1. You just have to wonder if a heavyweight like Nobel laureate Francis Crick, co-discoverer of the double helix form of DNA, would also be black-balled at Iowa State for writing his controversial book, “Life Itself,” more than a quarter century ago, in which he espoused “Directed Panspermia” i.e. intelligently directed seeding of the universe.

    http://www.astrobio.net/news/m.....8;sid=1107

    The article at this link Astrobiology Magazine concludes:

    “Crick and Orgel wrote in their book ‘an honest man, armed with all the knowledge available to us now, could only state that in some sense, the origin of life appears at the moment to be almost a miracle, so many are the conditions which would have had to have been satisfied to get it going.’”

  2. Benkeshet, I am going to take a flyer on this and say that even Crick would probably be shunned if he said that today.

    Back when Crick was a younger, fresher salad, materialists ASSUMED that they could come up with a materialist explanation for the origin of life.

    They didn’t know that, they assumed it.

    And Stanley Miller’s experiment had already convinced them that finding the origin of life was within reach, once they stumbled on a fortuitous circumstance – They were much like cavers (spelunkers) finding a long-dead pirate’s treasure in a cave on an island where key sources attest that he left it.

    Under those circumstances, materialists could be expansive. Those materialists too ready to declare a victory based on the latest speculation could well afford to suffer a little smacking down from a senior Nobelist, a little reminder that all quests are difficult by nature.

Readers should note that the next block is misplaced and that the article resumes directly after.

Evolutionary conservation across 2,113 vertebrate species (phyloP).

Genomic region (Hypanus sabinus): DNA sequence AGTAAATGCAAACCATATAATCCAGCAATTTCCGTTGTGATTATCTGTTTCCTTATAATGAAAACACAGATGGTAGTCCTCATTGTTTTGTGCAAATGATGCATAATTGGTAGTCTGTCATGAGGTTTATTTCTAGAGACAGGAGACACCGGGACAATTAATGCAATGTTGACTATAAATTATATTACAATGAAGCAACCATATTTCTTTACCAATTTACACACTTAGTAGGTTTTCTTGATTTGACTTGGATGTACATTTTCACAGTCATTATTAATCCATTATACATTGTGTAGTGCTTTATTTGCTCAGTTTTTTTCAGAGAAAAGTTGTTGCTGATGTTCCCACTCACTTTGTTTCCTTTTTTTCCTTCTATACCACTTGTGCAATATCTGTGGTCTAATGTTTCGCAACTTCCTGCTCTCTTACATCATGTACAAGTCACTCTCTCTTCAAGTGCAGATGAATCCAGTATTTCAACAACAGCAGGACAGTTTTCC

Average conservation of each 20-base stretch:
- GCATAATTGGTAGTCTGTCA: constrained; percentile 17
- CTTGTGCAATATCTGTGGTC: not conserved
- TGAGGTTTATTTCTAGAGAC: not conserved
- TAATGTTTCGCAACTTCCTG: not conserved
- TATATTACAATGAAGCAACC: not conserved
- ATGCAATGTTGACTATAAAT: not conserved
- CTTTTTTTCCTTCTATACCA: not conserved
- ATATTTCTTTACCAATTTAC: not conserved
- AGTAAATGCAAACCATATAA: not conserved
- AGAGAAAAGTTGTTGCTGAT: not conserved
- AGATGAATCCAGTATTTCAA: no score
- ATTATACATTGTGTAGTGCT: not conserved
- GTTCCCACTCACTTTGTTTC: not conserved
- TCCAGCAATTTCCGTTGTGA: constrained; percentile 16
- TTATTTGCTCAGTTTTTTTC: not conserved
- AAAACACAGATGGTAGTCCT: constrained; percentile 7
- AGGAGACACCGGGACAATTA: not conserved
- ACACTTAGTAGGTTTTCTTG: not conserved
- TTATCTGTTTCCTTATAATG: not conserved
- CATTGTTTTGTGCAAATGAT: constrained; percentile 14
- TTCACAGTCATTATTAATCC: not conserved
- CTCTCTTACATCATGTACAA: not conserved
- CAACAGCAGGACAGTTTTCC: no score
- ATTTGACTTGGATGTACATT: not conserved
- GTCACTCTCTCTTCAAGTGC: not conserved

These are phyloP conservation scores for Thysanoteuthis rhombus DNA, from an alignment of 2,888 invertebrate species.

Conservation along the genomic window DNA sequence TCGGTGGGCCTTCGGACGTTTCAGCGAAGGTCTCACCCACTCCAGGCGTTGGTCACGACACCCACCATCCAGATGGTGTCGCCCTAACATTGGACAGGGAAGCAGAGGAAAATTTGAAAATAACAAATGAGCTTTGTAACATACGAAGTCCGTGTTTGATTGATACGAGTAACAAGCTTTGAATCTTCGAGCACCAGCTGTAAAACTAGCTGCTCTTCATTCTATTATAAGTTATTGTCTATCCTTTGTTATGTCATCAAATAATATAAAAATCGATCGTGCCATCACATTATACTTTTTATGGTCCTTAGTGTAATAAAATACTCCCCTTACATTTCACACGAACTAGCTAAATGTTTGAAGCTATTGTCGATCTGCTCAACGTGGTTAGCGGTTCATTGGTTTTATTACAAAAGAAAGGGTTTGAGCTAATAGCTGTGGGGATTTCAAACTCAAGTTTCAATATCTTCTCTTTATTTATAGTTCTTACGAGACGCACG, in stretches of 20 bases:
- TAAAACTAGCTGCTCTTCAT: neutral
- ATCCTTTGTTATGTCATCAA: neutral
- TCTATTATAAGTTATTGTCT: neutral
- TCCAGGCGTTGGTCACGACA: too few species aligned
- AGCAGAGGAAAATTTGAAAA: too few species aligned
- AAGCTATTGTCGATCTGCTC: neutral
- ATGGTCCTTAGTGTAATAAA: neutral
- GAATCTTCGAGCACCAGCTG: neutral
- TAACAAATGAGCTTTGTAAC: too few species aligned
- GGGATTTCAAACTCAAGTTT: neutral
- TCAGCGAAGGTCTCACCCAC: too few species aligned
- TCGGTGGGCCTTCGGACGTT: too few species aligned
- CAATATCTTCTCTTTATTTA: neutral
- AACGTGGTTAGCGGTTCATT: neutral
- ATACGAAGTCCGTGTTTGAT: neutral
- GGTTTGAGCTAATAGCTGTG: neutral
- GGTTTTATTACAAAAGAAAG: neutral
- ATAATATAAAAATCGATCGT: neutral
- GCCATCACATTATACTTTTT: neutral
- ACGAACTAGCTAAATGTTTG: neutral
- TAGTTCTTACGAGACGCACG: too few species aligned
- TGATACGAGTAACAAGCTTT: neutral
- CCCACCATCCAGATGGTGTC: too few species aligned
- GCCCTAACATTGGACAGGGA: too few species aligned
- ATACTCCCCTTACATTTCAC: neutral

Who really believed, after all, that aliens had seeded the universe?

    All Crick was doing was raising the bar. Asking them to definitively rule out intelligence as an explanation.

    The TROUBLE was that the bar was really way higher than Crick was proposing to raise it.

    Today, it is all different. Anyone who proposes that intelligent design is the best explanation had better have someone’s army behind him. And evidence does not matter. Mathematical probability does not matter. Nothing matters but saving materialism.

    And that – of course – is behind the move to rid universities of people like Gonzalez, who have (or may have) evidence that materialism is not true.